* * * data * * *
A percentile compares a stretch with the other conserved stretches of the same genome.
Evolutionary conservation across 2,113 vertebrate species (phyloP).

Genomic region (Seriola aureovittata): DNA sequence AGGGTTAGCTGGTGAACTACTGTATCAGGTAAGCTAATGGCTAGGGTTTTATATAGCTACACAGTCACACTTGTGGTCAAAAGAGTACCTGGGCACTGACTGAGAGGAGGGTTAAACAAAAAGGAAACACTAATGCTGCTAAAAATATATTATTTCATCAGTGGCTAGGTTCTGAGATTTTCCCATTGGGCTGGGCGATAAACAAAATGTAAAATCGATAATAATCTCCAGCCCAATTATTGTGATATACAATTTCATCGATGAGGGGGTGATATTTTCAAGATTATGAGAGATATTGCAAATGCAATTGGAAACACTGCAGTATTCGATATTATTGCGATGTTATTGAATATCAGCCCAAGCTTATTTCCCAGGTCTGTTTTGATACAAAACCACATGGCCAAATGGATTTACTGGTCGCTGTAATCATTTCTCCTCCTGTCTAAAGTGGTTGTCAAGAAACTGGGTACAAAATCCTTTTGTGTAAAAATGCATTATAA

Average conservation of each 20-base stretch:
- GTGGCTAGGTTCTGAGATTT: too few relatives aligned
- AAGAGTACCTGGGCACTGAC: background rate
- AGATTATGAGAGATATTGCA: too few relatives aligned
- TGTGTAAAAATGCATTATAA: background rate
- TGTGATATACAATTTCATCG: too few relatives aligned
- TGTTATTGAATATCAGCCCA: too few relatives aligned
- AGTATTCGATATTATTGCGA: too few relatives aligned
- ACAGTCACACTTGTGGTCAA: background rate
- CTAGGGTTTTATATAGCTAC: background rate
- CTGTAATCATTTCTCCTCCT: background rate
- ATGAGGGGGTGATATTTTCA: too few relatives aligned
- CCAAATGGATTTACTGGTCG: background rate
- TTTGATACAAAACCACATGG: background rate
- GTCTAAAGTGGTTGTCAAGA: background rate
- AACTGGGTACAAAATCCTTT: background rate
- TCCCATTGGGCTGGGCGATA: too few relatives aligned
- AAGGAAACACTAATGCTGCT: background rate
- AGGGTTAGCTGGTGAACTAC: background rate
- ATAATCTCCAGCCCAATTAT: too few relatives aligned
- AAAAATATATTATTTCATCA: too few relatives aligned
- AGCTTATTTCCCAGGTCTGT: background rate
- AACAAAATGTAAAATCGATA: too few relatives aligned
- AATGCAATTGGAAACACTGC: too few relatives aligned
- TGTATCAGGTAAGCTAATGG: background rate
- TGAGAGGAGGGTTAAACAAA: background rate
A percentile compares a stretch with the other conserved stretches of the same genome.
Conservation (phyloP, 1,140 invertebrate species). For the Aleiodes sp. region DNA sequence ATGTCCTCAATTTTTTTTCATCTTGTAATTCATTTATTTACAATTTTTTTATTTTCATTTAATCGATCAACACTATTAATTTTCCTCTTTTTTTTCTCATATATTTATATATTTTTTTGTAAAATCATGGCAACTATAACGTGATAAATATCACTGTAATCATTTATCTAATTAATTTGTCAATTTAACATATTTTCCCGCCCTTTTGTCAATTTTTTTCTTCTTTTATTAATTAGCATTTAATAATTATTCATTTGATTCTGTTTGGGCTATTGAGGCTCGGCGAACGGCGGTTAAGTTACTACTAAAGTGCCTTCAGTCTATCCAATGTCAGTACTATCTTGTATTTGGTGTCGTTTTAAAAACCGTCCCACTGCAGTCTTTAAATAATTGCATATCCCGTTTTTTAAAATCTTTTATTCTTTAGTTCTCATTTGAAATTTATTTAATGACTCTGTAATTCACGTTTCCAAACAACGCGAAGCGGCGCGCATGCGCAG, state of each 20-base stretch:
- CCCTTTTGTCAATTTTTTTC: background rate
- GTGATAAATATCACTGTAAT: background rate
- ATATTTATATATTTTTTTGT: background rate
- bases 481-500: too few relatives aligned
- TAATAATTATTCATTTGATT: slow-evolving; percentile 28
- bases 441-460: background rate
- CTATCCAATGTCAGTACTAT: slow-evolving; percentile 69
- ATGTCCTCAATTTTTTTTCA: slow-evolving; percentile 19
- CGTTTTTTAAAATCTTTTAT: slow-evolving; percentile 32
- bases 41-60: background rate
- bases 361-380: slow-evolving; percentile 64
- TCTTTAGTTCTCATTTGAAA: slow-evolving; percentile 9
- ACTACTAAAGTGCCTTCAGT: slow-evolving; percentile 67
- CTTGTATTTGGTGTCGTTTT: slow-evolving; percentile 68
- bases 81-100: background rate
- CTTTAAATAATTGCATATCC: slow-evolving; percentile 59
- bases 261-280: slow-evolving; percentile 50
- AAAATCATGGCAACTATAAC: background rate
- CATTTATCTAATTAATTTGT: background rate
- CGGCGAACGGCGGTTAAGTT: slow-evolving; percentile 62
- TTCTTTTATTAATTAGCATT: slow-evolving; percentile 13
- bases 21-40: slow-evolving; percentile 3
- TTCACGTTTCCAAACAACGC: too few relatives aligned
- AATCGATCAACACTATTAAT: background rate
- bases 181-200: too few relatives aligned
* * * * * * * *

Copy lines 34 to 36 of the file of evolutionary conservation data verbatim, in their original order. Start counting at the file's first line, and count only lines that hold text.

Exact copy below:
- ATATTTATATATTTTTTTGT: background rate
- bases 481-500: too few relatives aligned
- TAATAATTATTCATTTGATT: slow-evolving; percentile 28